Kite Buggy FAQ

Common questions about kite buggying answered.

What is kite buggying?

Imagine flying a large kite, large enough to pull you a few meters when ''powered up', and then sitting in a three-wheel stainless steel vehicle using foot pegs on the single front wheel to steer. Now using the kite for power steer the buggy in a direction approximately at right-angles to the wind direction on a relatively hard surface, sand, grass or may be even tarmac. And that's the basics of kite buggying!

What is a power or traction kite?

A power or traction kite is a larger version of your ordinary kite or stunt kite. A power kite will have a larger surface area than other kites and consequently when in flight, rather than the wind power just keeping the kite up, the wind power is used to pull the kite flyer as well. Note that in a very strong wind a stunt kite will achieve the same affect!

How big are power kites?

The kites vary in size as small 2 metres square up to whatever you feel safe with! Usually no more than 12 metre square is required in a light wind for buggying. Kite surfers usually require larger kites as they require more power.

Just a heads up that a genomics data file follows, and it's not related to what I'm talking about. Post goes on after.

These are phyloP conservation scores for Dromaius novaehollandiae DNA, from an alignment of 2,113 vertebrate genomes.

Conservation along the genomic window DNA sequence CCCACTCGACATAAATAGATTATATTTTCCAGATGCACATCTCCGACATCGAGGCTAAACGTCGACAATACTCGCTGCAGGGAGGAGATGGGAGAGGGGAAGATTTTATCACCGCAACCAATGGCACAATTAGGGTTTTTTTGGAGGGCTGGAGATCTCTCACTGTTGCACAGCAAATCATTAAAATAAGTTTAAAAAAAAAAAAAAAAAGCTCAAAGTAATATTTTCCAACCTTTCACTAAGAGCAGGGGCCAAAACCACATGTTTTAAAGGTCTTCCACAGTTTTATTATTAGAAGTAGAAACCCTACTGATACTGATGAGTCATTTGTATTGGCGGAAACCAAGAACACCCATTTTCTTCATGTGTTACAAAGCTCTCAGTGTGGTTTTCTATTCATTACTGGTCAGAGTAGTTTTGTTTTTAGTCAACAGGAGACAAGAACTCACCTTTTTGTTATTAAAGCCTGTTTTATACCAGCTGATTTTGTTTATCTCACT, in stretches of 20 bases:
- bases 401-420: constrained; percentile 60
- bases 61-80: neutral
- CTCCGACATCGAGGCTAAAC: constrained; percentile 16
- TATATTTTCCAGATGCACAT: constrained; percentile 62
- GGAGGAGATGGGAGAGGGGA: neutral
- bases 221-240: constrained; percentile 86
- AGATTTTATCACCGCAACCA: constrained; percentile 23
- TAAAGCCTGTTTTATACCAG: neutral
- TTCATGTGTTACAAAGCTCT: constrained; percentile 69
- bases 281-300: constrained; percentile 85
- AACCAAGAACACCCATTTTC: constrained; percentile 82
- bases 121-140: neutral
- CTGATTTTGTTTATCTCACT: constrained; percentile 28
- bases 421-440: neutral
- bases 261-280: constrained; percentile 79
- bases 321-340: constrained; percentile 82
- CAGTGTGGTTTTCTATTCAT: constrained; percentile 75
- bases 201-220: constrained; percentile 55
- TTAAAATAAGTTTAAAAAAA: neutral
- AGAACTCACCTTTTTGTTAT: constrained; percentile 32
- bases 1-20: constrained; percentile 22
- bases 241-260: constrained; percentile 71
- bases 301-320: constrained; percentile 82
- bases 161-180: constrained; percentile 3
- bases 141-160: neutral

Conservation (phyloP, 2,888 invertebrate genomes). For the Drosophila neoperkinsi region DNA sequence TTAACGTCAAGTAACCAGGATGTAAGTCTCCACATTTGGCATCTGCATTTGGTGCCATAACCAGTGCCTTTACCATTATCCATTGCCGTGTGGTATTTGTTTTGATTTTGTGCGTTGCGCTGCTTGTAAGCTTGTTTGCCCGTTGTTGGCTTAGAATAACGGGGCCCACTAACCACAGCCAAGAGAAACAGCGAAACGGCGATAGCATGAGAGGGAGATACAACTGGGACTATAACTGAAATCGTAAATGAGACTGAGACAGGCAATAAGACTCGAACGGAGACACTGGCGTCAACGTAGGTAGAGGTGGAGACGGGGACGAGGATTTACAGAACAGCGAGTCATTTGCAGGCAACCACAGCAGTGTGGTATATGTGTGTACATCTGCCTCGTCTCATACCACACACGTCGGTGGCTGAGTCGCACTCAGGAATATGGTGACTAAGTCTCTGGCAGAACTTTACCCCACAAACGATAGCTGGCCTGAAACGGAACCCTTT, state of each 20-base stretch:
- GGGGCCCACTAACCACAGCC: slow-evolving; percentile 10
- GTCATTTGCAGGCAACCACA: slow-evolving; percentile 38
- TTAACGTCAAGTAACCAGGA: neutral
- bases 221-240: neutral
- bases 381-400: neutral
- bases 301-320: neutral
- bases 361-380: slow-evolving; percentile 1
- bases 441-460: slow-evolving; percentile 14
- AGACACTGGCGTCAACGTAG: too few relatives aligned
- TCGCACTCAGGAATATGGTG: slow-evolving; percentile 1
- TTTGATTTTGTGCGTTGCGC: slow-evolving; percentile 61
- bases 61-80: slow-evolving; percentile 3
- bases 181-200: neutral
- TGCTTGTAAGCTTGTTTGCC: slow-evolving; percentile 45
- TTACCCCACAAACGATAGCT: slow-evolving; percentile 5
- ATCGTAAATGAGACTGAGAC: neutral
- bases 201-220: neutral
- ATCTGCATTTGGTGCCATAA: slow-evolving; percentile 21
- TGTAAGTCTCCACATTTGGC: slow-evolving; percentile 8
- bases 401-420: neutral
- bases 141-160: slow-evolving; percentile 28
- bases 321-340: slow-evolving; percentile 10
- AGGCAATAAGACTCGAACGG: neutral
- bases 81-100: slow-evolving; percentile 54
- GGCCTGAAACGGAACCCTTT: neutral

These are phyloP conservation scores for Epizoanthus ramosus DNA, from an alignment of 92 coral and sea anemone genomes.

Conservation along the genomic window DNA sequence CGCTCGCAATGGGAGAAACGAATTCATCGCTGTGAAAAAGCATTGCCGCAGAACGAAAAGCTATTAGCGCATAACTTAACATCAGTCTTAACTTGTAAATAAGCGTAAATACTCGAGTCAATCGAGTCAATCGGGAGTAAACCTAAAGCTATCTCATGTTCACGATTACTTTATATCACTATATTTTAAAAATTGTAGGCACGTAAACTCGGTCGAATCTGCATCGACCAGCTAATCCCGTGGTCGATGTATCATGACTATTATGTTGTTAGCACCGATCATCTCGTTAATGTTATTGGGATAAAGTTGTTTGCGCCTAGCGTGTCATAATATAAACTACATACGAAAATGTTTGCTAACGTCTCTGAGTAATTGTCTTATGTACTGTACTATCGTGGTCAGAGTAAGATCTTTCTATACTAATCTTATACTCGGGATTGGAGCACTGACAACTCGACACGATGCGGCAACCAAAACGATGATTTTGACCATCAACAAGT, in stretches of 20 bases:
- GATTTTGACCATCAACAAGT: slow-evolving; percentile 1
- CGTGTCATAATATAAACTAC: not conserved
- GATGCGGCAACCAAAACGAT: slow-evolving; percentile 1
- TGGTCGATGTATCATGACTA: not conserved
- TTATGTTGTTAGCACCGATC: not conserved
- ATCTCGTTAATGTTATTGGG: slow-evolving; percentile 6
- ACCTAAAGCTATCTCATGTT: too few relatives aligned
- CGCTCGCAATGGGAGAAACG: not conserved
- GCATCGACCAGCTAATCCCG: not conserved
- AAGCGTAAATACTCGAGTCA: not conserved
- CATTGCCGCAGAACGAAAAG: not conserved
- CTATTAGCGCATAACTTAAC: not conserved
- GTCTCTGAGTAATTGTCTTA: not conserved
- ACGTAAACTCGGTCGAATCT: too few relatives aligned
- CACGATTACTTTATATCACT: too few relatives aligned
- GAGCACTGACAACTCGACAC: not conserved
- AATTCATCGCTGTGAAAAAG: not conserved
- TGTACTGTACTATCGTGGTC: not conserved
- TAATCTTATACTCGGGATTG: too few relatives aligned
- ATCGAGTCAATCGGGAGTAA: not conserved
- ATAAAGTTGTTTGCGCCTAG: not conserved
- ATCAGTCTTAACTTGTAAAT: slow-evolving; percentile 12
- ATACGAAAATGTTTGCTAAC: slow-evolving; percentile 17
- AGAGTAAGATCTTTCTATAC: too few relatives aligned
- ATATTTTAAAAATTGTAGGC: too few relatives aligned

Are power kites easy to fly?

There is a learning curve involved with flying a power kite, but once you have mastered the basics, which doesn't take long, then you have probably got enough knowledge to be able to buggy in a straight line. However the more you practice with a power kite before jumping in a buggy the better. The more comfortable you are in using the kite, the more you will be able to concentrate on controlling the buggy. The best way to start out is to fly your kite in a slighter lighter wind than recommended just to get use to the 'feel' of the kite. As you spend more time flying the kite, you will begin to feel more comfortable with higher wind speeds.

Is it a dangerous sport?

There is an inherent danger involved with the sport - at the end of the day you are sitting or strapped into a large metal object, traveling at potentially high speeds, holding on to a kite at the mercy of the wind. However kite buggying's safety record is very good and with with the right safety gear the average buggier should never receive a bad injury. Regarding safety gear, most power kites should come with some sort of emergency release system to enable you to get rid of the kite if it starts to get too much. Protection gear should also be worn, such as helmet, shades (keeps sand out of the eyes on beaches), good sturdy footwear and may be knee and elbow pads.

What surface is best for buggying?

Hard compact sand is probably the most popular surface for buggying. Soft sand is OK if you have wide wheels often called bigfoot wheels. Grass is OK too although harder work. Tarmac is the best for speed runs although finding a spare piece of tarmac not used by other larger vehicles is a bit of a problem! <<< Back to Buggy Articles